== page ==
My son was walking home from school and was attacked by a pit bull. No significant injuries. Can we still sue?

UPDATED: Oct 1, 2022

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My son was walking home from school and was attacked by a pit bull. No significant injuries. Can we still sue?

My son was walking on the sidewalk on the way
home. A pit bull ran out of the front yard where it was
standing with its owners and began biting him. The
owner, an adult female, yelled at the dog to stop But
did not intervene. A child attempted to step Between
my son and the dog but itnpushed past her and
continued to attack. finally someone pulled the dog
off him. Thanks to his jacket then bites did not
puncture his skin but it left significant bruising where
he was bit. Neighbors witnessed the incident, police
report filed. Animal control said we could sue for
emotional distress and injuries. Is this accurate? Not
really interested in the money but the animal owner
did nothing to stop the attack and animal control isn’t
taking the dog. My son is terrified to walk home now
because of this. New Link Destination
take another route is going to add
a significant amount of time to his walk.

Asked on January 21, 2018 under Personal Injury, California


S.L,. Member, California Bar / FreeAdvice Contributing Attorney

Answered 4 years ago | Contributor

Your son should receive medical treatment for the bruises and should see a psychiatrist or psychologist for treatment of emotional distress.
When your son completes his medical treatment and is released by the doctor and psychiatrist / psychologist, obtain his medical bills and medical reports.  Compensation for the medical bills is straight reimbursement.  The medical reports document his injuries and are used to determine compensation for pain and suffering, which is an amount in addition to the medical bills.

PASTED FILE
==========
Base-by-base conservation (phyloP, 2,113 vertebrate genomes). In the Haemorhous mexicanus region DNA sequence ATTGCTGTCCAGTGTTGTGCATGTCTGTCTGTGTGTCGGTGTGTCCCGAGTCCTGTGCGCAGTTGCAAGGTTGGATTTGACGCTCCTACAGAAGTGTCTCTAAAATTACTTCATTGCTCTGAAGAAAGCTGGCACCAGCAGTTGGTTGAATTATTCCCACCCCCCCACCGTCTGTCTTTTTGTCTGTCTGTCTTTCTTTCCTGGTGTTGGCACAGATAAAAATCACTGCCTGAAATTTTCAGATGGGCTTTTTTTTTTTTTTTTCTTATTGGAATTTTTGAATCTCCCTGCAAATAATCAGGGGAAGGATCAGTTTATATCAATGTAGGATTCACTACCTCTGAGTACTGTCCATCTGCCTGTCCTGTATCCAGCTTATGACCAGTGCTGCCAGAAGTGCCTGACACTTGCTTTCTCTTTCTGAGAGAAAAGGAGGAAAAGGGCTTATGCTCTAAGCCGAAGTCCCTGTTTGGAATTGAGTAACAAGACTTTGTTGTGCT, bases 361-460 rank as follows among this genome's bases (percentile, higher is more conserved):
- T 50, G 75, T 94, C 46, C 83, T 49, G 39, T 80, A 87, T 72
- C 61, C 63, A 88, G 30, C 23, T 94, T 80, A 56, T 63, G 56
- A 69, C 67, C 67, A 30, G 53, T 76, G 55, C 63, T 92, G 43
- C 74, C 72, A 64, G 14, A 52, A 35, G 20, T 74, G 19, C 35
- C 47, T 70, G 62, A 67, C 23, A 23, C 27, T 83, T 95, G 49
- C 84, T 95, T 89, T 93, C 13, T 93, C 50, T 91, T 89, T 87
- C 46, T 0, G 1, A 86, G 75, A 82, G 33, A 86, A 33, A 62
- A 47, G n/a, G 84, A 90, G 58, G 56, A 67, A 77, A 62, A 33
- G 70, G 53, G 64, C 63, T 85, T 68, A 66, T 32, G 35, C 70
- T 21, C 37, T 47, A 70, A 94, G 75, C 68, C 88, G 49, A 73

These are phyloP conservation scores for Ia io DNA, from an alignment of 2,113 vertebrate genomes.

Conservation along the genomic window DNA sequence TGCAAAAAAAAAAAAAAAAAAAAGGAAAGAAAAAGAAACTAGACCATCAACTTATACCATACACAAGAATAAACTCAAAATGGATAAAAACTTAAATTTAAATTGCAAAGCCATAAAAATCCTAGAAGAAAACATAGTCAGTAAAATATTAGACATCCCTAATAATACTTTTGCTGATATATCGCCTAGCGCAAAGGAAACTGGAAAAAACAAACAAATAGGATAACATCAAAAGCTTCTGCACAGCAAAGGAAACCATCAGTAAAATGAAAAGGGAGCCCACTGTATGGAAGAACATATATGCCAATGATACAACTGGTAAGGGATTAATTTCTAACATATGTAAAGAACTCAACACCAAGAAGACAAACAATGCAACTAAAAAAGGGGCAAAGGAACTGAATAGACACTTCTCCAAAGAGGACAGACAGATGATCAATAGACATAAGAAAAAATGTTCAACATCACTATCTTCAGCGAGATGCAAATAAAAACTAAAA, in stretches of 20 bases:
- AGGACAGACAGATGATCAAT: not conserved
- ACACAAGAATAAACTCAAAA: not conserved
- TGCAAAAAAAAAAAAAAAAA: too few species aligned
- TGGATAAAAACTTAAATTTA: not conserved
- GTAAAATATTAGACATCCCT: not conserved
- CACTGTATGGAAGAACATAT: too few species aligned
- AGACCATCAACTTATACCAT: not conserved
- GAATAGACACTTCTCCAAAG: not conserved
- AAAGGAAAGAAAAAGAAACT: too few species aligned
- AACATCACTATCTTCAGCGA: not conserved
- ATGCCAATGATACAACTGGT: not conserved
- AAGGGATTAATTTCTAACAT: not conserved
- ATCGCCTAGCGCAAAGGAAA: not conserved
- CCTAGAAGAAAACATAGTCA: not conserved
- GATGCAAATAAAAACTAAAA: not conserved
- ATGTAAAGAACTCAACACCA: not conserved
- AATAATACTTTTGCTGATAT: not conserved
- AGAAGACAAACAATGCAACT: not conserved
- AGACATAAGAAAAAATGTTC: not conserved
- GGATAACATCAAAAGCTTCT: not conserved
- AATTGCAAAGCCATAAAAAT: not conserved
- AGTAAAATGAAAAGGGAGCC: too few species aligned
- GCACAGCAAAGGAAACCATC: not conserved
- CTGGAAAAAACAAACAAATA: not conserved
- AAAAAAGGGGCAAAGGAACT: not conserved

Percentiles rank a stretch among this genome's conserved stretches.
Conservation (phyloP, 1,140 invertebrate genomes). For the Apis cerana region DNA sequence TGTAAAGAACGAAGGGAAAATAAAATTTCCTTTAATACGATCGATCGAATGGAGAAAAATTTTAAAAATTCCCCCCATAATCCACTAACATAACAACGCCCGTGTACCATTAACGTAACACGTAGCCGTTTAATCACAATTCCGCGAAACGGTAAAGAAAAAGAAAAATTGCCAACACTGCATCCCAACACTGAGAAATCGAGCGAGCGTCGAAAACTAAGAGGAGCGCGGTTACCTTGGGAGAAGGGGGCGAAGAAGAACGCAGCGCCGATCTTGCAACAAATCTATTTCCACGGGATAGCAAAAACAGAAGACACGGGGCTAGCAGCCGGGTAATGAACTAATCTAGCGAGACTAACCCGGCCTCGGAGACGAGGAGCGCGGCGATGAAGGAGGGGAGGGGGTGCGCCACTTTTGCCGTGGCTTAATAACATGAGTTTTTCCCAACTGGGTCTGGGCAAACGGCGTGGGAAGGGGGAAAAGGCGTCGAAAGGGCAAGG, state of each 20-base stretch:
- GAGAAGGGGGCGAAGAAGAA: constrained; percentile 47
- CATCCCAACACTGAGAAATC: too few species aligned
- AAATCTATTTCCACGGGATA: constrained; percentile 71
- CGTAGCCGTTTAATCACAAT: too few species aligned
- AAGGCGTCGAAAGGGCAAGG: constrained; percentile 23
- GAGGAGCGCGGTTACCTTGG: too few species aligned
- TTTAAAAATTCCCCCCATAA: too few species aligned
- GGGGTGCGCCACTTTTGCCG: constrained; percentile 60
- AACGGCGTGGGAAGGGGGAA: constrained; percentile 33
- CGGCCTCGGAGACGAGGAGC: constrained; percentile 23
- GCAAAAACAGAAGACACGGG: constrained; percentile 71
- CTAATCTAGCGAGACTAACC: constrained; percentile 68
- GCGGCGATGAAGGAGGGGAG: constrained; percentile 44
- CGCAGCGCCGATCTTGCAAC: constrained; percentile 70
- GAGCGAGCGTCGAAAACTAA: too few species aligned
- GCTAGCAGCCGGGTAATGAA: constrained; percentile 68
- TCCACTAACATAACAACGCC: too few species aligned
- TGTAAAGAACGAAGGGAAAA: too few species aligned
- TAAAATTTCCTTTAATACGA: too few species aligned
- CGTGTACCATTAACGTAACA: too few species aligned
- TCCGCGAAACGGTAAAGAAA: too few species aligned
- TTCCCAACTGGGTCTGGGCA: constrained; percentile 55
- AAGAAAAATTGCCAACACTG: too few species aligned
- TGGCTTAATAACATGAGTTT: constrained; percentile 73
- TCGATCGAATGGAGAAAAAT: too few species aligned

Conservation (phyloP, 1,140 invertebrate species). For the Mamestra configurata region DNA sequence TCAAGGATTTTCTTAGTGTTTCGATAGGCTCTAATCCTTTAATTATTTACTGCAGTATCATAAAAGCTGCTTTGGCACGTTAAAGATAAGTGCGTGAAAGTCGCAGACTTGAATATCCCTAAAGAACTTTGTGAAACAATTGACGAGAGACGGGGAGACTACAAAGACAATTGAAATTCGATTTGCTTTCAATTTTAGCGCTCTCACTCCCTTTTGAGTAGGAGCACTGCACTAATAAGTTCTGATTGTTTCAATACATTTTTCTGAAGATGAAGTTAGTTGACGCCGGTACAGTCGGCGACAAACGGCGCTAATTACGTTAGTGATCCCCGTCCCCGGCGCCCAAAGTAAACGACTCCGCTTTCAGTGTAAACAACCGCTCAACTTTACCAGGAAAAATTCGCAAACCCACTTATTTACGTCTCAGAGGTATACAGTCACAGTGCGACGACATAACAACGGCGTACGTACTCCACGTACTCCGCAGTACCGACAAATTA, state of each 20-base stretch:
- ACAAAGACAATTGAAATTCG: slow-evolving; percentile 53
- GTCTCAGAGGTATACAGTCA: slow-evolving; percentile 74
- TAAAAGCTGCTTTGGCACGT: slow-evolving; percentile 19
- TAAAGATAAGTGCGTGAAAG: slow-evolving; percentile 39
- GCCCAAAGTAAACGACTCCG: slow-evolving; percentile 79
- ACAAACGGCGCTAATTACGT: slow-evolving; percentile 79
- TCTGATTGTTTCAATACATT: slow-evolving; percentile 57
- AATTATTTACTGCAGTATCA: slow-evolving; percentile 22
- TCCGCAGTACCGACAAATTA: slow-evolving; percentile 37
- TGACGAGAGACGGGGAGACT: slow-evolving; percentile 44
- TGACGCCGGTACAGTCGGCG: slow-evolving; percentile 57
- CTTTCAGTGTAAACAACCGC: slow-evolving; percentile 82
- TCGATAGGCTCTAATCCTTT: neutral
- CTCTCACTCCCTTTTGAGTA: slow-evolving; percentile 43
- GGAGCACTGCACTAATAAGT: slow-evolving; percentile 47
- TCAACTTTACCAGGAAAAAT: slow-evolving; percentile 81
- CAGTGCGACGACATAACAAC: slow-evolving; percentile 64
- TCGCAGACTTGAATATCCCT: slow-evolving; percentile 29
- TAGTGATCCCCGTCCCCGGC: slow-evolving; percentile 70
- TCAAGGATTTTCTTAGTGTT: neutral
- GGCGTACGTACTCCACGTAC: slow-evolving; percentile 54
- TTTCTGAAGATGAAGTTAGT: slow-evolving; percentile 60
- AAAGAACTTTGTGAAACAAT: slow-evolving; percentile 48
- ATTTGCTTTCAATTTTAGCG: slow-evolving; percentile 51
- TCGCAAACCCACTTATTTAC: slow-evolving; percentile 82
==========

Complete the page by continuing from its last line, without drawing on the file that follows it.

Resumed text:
If the dog owner continues to be uncooperative and won't provide her homeowner's insurance information, your only recourse is to sue the dog owner for negligence.  Negligence is the failure to exercise due care (that degree of care that a reasonable dog owner would have exercised under the same or similar circumstances to prevent foreseeable harm).  Negligence is applicable here regarding your son's physical injuries and his psychological injury (negligent infliction of emotional distress).
If the dog does not have a history of biting, negligence would be the only cause of action (claim) in the lawsuit.  If the dog has a history of biting, a second cause of action, strict liability, should be included in the lawsuit.  Strict liability imposes liability whether or not due care was exercised.
In order to file a lawsuit on behalf of your son against the dog owner, you will need to be appointed guardian ad litem because your son is a minor.
If the case is NOT settled, the lawsuit on behalf of your son must be filed prior to the expiration of the applicable statute of limitations or your son will lose his rights forever in the matter.

IMPORTANT NOTICE: The Answer(s) provided above are for general information only. The attorney providing the answer was not serving as the attorney for the person submitting the question or in any attorney-client relationship with such person. Laws may vary from state to state, and sometimes change. Tiny variations in the facts, or a fact not set forth in a question, often can change a legal outcome or an attorney's conclusion. Although has verified the attorney was admitted to practice law in at least one jurisdiction, he or she may not be authorized to practice law in the jurisdiction referred to in the question, nor is he or she necessarily experienced in the area of the law involved. Unlike the information in the Answer(s) above, upon which you should NOT rely, for personal advice you can rely upon we suggest you retain an attorney to represent you.

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